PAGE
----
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Catching Hell


I recently watched Alex Gibney’s Catching Hell, which was excellent.   Linking together two unjust scapegoats — Buckner and Steve Bartman — it perhaps belabors the point about the fake “curses” that surround both organizations too much, but the point is a good one.   The curses serve the same function as scapegoats, inside sports and without — giving people with power a pass.    See, it’s not that the Red Sox didn’t win because their (Hall of Fame!) owner was substantially more committed to white supremacy than winning, and once they started to accumulate real talent entrusted it to sixth-rate hacks like Don Zimmer, John McNamara and Grady Little.  No, it’s because some guy wanted to finance No, No Nannette during the Harding administration.

I was interested that the movie implicitly makes a point I’d like to make more explicit about Game 6.  The general point that making Buckner the goat is irrational, since by the time of his error the Red Sox had already blown the lead and were facing a better team on the road with no good pitchers left, is by now well-known.   To me, even worse than the failure to replace Buckner with Stapleton was what Gibney correctly portrays as a panic move — replacing Schiraldi with Stanley.   Chris Jaffe’s empirical analysis found that the hapless McNamara had the worst bullpens of any modern manager with any kind of long-term career, and this is Exhibit A.  Stanley was nearly done and having a less-than-mediocre year — lefthanders hit .338 off him.   And while this tends to be forgotten, Scharaldi had pitched extremely well.    I would certainly never argue that you shouldn’t consider whether a pitcher has it on a given day, and if Schiaraldi was nibbling or giving up line drives I might get him out of there even if it meant bringing in the Steemer.   But he wasn’t.   He was throwing strikes, and none of the singles was particularly hard hit (with the Knight opposite-field jam shot that drove him from the game actually being the least authoritative.)    Classic panic overmanaging, and Stanley’s wild pitch was the most important play off the game.    To top it off, Gibney shows priceless footage of the gutless Stanley throwing Buckner under the bus after the game.    (Sox fans can help me out here, but IIRC Stanley also tried to blame Gedman for the wild pitch, although he couldn’t have caught it with a net.)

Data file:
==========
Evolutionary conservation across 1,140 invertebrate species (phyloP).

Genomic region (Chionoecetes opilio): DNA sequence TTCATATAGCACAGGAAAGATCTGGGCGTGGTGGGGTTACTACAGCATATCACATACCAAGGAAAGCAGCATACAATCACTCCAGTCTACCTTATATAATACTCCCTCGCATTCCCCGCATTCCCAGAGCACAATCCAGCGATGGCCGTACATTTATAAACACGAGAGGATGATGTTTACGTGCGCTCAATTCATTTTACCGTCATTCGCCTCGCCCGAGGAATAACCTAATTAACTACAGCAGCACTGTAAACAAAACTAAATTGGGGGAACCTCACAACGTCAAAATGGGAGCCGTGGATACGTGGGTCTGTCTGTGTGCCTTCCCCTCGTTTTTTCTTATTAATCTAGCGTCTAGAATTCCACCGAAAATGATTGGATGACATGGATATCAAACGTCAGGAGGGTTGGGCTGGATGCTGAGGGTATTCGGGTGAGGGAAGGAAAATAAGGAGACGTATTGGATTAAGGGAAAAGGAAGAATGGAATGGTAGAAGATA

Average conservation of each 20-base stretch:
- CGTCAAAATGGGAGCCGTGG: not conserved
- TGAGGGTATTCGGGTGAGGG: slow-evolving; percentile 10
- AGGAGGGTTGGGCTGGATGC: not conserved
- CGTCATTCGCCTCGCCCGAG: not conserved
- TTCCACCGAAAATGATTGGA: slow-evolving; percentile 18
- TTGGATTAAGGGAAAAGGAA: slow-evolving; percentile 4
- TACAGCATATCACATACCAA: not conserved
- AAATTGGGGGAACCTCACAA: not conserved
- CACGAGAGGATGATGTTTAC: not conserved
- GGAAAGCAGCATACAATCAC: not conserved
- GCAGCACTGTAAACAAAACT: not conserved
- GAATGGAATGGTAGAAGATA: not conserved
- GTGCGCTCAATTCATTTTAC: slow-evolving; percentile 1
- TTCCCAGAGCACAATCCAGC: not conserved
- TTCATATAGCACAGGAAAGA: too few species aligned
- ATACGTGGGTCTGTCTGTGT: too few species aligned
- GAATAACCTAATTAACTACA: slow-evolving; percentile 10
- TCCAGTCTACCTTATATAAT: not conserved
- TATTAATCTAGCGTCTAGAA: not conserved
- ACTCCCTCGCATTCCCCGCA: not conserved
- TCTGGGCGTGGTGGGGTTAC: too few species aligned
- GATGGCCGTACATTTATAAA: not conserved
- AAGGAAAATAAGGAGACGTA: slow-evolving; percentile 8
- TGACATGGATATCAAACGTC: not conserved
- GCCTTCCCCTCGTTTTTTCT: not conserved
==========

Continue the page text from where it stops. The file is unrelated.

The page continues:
Buckner, at least, did make a mistake that made it impossible for his team to win.   Making Bartman the scapegoat is even worse, not only because he didn’t do anything wrong but because the Cubs only needed 5 outs with a three run lead even after “the Bartman play.”   The real goats were Alex Gonzalez and Dusty Baker, the latter of whom displayed the same fetishes for leaving starters in to get beat up and irrational intentional walks that Don Zimmer (there’s that name again!  Amazing how curses follow the guy around, isn’t it?)  showed in the 1989 NLCS.    The most remarkable part of the film shows the atmosphere in Wrigley, which focused solely and angrily on Bartman, leaving him in real fear for his life.   (Speaking of lazy sixth-rate hacks, he also has footage of the Kornheiser and Wilbon throwing gas on the fire the next day.)    It may be true that Cubs fans don’t care about Bartman now, but at the time they sure made him the focal point of a loss he bore no responsibility for whatsoever.    It’s a remarkable and chilling sequence.

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  • TT

    There’s also the absolutely disgusting specter of Alou claiming in the movie that he had the ball caught and will always believe he had the ball caught–when a couple of years ago he told reporters that there was no way he could have caught it and that he regretted his part in making Bartman the scapegoat.